Hot air and wonderful wizards
We’re off to see the Wizard, the wonderful Wizard of Oz.
We hear he is a whiz of a wiz, if ever a wiz there was.
If ever, oh ever a wiz there was, the Wizard of Oz is one because,
Because, because, because, because, because,
— Harold Arlen and E.Y. Harburg
L. Frank Baum’s little book written for little people has earned a special place in the hearts of young and old the world over. Filmed in Hollywood, scored by the song writing team of Arlen and Harburg, it had an all-star cast that included Judy Garland as Dorothy, Ray Bolger as the Scarecrow, Jack Haley as the Tin Woodsman, Bert Lahr as the Cowardly Lion, Frank Morgan as the Wizard, and Toto as him or herself (the script is not clear as to which). The film is an iconic piece of Americana from what now seems a long away time and place, somewhere over the rainbow. They don’t make movies like this anymore.
Baum’s story is sheer fantasy, of course. Who, for example, would ever believe that a little girl and her little dog would be lifted up by a tornado from black and white Kansas, and then deposited unharmed in a technicolor Land of Oz? Or that Dorothy would meet up, on the Yellow Brick Road, with a Scarecrow wanting a brain, a Tin Woodsman a heart, and a Cowardly Lion courage? Dorothy’s wish is to be returned home to Aunty Em in Kansas. (Little girls had simpler wants then. The I-phone and breast implants were yet to be marketed.)
After many adventures, Dorothy and her friends arrive at the Emerald City, home of the great and powerful Wizard of Oz. There they discover that the Wizard is not all-powerful at all. He is a fraud constructed out of whole cloth by a clever PR team. Hidden behind a screen, he uses an amplifier to deliver booming crib notes prepared by others. (Teleprompters also were not available in those days.)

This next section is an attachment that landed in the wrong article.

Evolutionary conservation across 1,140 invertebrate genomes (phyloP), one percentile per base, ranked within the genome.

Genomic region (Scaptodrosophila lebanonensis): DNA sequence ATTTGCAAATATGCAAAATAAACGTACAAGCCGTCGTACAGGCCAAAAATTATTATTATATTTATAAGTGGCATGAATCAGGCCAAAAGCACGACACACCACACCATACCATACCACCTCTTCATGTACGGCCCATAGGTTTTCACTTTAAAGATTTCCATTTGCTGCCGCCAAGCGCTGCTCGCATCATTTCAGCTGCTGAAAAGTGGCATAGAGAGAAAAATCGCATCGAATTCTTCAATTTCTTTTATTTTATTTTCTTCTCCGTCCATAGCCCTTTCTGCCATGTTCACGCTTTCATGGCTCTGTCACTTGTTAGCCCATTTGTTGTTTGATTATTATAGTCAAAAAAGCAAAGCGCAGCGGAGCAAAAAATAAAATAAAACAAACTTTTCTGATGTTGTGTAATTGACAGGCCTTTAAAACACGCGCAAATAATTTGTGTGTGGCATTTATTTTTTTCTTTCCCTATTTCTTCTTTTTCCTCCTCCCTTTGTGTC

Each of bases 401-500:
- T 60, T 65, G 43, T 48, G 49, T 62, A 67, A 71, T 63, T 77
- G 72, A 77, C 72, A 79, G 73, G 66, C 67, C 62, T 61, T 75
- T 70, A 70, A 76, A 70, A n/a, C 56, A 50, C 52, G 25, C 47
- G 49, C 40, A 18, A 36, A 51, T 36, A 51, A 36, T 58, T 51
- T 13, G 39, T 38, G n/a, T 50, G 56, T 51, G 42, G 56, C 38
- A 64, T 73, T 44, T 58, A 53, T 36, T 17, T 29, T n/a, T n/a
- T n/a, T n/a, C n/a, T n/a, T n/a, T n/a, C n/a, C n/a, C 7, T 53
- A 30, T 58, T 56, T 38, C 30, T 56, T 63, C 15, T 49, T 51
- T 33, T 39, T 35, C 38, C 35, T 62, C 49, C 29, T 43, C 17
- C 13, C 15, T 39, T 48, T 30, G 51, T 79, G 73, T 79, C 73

I’ll now try to edit and put in context with modern times the way the story ends:
Let us say that Dorothy, the Scarecrow, the Tin Woodsman and the Cowardly Lion represent low-information voters, before circumstances and the Fox News channel wises them up. Let us further stipulate that the Land of Oz is America, the Emerald City Washington, and the Wizard President of the United States. For the sake of argument, we’ll let Toto be Toto. (I’m no wizard, but I know better than to tick off a bunch of dog-lovers.)
Now in the original story, the Wizard gives the Scarecrow a diploma, attesting that he has a brain. College graduates today are also given diplomas, though many of these diplomas are in fields where there are no jobs whatsoever, and thus scarcely worth the paper (once upon a time it was sheepskin) the diplomas are printed on. All but a relatively few graduates today also have been given huge student loans, loans they would have great difficulty paying back even if they were lucky enough to find a job — any job.
The Wizard gives the Tin Woodsman a mechanical heart that ticks like a clock, and in all probability is a clock, a cheap one. The Tin Woodsman seems perfectly happy with it, which suggests that he might also have asked for a brain — a real one. The Cowardly Lion receives a medal, meant to demonstrate he is not cowardly, but heroic. In today’s America, the words “hero” and “victim” are often interpreted as meaning the same thing. Someone can be and often is called heroic simply by being in the wrong place at the wrong time. Think of being shot by some loon with a sawed-off shotgun while drinking a cup of coffee in the company cafeteria. Sometimes such unfortunates are given military style sendoffs attended by presidents, as true heroes sometimes, but not always, are.
Now for Dorothy’s wish. The Wizard offers to fly her back to Kansas in his hot air balloon. (It turns out he is from Kansas, too — which raises the question why he would want to give up his Emerald City gig.) Just before final boarding call, though, Toto runs off chasing a cat. Dorothy runs after him and misses her ride. But not to worry. Glinda, the Good Witch of the North, tells her to renew her wish, click the heels of her ruby slippers three times, and close her eyes. Voila! Dorothy wakes up back in Kansas. End of story.
There are two nice touches in the original script that fit perfectly into Washington reality today. The hot air balloon is one. There is enough hot air generated in Washington every day to float a whole armada of hot air balloons. The second is the bit about clicking heels, closing your eyes and everything turning out the way you wish it would. Sort of like “we have to pass this bill so we can find out what’s in it.” Leaps of faith. Hope and change. These sorts of things.
I thought a bit about whom to cast in my update of the Wizard of Oz, but I decided not to do so. I didn’t want this piece to end political.
R.L. Schreadley is a former Post and Courier executive editor.